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bigbore444's picture
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ever passed on a shootable shot ?

have you ever :

1) passed on a shot, on a shootable animal that was just to majestic to end his reign on this earth just then.

2) passed on an animal that was just to young and naive to not get a chance to grow into something majestic

3)passed on an animal that was just plain stupid when faced by a hunter

4)passed on a shot you really wanted to take because blaze orange appeared in your scope

5) passed on a shot so someone else could benefit

i've had all of the above happen at one time or another and don't regret any of the shots not taken.

this past year cost me 5 preference points on the only buck i had a chance at.it was example # 4. i'd been out for 3 hours.had watched a beautiful sunrise and was glassing a meadow out to about 350 yards. in some scrub oak i heard a crack at about 150 yards. i swung my binos around to see a nice 4 x 4 buck braodside and ripe to be taken. in the time it took to lower my optics and raise my rifle he had moved out to 215 yards and was still standing broadside. as i brought the crosshairs to into position the neurons rang the alarm, blaze orange ! 15 yards to his left a hunter was sitting on a stump eating an apple. neither beast was aware of the other.

what seemed like an eternity was probably only a half second that my brain went thru the check list that ultimately came to the conclusion " i'd probably want to shoot back if i was the guy on the stump and somebody took that shot " , so i just enjoyed the deer walking off into the trees once i'd gotten over this guy "ruining my shot" . it made me wonder how many times i'd "ruined"

someone elses hunt without even knowing it.

anybody else had these things happen too or by them ?

 

 

 

groovy mike's picture
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good call

You made a good call.  Well done Applause

Yep, I have had some of those things happen to me.  The last Saturday of this past hunting season I passed on nine does and 3/4 grown fawns that I had a tag to take if I wanted to.  I was looking for a buck and just chose to let the does go to grow the deer herd for next year. 

I've had a few time sthat deer have fooled me until I nearly walked on them.  I let them go.  it just didn't seem right to shoot them when they had successfully hidden from me while I was within a few feet of them.

Critter's picture
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I have passed on quite a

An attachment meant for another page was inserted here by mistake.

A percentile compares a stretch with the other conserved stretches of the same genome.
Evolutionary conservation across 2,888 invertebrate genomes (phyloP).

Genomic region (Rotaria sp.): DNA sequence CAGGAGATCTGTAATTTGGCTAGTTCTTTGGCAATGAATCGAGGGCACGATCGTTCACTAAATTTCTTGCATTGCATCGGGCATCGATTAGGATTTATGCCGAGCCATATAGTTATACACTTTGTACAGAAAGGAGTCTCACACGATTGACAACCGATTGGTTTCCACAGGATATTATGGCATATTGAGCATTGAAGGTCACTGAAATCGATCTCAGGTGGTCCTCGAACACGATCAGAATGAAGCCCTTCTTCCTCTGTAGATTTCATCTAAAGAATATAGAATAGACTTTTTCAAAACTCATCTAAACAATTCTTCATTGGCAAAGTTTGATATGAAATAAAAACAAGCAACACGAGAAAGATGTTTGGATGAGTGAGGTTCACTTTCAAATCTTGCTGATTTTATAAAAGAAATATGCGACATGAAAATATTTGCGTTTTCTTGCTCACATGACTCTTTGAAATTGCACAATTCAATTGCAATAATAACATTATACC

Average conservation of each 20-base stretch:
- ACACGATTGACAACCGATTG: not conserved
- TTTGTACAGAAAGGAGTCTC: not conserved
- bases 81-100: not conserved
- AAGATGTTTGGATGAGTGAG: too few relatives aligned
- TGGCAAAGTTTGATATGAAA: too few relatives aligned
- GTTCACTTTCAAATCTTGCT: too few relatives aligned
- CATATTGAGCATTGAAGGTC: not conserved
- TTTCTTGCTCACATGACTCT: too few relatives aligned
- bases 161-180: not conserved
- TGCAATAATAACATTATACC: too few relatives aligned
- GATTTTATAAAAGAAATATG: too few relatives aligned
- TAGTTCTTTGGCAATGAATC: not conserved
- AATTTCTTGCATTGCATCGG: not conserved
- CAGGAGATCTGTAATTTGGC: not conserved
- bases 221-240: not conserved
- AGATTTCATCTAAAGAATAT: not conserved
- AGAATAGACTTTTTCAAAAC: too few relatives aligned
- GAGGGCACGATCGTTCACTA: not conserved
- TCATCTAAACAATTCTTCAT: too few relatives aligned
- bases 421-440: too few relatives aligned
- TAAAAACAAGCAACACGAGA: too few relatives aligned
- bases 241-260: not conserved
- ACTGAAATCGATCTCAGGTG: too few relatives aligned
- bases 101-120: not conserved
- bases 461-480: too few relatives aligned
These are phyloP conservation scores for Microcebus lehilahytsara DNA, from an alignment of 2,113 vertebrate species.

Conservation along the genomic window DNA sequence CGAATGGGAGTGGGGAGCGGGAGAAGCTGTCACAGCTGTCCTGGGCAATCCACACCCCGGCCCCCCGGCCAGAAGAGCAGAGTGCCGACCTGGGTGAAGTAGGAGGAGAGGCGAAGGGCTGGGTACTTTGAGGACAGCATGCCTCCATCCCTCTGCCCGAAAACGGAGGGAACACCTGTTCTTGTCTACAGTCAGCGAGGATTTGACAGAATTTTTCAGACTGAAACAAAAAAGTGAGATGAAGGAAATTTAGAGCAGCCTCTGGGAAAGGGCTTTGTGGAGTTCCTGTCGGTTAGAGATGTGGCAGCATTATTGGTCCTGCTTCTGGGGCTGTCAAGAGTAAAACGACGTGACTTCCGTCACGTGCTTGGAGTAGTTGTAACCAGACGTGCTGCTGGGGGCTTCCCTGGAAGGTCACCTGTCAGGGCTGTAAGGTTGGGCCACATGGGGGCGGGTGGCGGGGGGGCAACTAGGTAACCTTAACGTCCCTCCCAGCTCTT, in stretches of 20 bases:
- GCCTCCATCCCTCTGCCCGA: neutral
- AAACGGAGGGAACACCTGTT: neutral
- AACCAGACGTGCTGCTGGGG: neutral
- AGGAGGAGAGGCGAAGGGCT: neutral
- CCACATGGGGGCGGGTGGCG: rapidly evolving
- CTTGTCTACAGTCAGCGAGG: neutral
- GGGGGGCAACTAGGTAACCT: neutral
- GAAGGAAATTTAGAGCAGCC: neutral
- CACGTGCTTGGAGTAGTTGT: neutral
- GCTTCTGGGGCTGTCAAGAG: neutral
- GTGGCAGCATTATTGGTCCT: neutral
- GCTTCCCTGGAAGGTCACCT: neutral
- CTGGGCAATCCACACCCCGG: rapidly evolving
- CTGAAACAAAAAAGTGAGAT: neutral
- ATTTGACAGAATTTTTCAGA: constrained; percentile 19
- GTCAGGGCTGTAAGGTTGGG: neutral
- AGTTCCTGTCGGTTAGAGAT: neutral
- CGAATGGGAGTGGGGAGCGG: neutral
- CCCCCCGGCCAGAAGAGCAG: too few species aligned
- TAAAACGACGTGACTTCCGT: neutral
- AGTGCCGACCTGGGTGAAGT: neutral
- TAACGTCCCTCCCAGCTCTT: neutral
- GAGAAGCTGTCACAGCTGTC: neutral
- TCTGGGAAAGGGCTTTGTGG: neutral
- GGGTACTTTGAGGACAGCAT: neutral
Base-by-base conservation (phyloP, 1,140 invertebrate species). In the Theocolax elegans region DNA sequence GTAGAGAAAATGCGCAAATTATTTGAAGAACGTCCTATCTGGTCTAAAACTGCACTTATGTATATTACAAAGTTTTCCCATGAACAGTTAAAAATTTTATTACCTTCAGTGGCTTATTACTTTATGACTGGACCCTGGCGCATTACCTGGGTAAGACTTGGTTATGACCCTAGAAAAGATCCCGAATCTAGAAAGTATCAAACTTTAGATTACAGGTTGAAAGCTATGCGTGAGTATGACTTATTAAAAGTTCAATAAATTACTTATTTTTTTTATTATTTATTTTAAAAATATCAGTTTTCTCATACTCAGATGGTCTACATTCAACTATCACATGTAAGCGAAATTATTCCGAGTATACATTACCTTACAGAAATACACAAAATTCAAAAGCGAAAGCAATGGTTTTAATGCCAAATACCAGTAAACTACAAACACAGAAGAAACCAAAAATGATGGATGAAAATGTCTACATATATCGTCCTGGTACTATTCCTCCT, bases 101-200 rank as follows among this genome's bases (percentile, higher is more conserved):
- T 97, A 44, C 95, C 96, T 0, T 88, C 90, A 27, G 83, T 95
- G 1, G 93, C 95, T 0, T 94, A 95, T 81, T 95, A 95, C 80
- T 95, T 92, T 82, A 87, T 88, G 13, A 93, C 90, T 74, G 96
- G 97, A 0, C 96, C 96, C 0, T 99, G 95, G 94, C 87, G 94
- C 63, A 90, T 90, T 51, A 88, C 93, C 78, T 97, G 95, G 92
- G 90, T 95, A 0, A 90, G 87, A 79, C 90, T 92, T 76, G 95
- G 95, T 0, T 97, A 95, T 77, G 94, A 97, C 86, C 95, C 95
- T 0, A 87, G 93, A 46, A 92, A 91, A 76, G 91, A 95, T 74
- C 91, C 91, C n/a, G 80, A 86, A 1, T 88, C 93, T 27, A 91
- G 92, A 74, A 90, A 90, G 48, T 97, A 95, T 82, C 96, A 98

I have passed on quite a number of shots but that doesn't mean that I didn't throw a rock or two at the animals to chase him away from the area.  Most of them were deer that were not up to my standards or were just too dumb to know any better. 

I did have one small spike deer on the last day of the muzzle loader season that thought that he was a tough kid and wanted to fight me.  It was the last day of the season and my hunting partner had seen him earlier in the day and said that he only had one antler.  Well when I came across him it was in a small clearing and he came within 5 yards of me.  He had one antler growing right down along his nose and since I wanted some meat that year I decided to take him.  Then he noticed that I was there and started to paw the ground while he was looking at me.  Well, I decided that he had too much spunk to end up in my freezer that year, so I wished him the best of luck and went off to find myself another deer. 

One other time I was bow hunting and noticed a nice 4x4 buck coming up the draw to wards me.  When he stopped at 30 yards I drew my bow back and just as I was about to let the arrow fly I noticed a white face just over his back.  It was a kid and his dad and how they got to where they were without me noticing them I have no idea but if I would of missed the deer or even if I would of hit him I quite possibly would of hit the kid.  That one scared the dickens out of me of what would of could of happened if I would of let that arrow fly. 

buffybr's picture
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Location: Montana, USA
Joined: 11/15/2007
Posts: 325
passed on a shootable shot

A number of years ago, a friend and I both bought bighorn sheep tags in one of the "Unlimited" tag units in SW Montana.  We used my horses and packed a camp several miles back into the Wilderness.  An outfitter also had a camp about 1/4 mile from ours.  Another friend of ours was staying in that camp, doing an unguided hunt.  The outfitter also had a guided hunter in his camp.